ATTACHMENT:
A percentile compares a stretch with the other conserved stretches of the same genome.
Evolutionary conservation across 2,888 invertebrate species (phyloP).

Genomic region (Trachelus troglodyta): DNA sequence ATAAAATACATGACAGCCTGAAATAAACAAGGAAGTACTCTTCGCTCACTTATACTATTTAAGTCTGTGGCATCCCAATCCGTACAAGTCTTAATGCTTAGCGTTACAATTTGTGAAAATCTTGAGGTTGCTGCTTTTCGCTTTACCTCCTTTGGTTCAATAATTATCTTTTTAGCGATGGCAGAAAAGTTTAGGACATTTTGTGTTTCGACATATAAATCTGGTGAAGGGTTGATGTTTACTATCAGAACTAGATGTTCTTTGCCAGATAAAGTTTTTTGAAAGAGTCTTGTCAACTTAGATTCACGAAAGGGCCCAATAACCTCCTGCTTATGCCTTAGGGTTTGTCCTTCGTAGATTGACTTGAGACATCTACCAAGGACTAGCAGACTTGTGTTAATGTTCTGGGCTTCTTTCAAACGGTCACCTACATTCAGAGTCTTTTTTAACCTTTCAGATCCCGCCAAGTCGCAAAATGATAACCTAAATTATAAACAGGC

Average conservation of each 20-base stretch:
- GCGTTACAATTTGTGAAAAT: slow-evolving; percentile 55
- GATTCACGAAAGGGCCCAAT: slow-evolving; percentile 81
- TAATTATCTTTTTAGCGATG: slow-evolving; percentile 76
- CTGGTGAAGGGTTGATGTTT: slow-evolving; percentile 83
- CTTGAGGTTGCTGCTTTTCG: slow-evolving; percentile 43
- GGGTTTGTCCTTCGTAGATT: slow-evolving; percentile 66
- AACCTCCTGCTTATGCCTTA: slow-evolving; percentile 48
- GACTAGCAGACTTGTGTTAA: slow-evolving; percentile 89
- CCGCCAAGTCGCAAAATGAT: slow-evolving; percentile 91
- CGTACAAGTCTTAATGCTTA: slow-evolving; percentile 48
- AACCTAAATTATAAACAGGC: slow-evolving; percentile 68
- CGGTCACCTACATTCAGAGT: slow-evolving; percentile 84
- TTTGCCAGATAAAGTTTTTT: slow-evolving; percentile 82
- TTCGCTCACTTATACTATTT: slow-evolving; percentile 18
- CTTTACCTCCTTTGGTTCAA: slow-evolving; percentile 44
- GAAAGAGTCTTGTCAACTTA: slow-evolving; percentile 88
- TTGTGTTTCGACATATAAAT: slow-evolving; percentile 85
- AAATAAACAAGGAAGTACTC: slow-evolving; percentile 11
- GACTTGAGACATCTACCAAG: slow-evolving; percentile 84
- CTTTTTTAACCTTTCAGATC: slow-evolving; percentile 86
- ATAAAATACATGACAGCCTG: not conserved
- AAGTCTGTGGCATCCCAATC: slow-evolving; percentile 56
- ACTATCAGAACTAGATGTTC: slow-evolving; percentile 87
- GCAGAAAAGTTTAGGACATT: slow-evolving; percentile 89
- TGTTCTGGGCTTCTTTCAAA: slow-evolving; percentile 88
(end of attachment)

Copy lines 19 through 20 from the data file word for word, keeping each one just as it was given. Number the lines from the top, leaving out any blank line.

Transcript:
- CTTTACCTCCTTTGGTTCAA: slow-evolving; percentile 44
- GAAAGAGTCTTGTCAACTTA: slow-evolving; percentile 88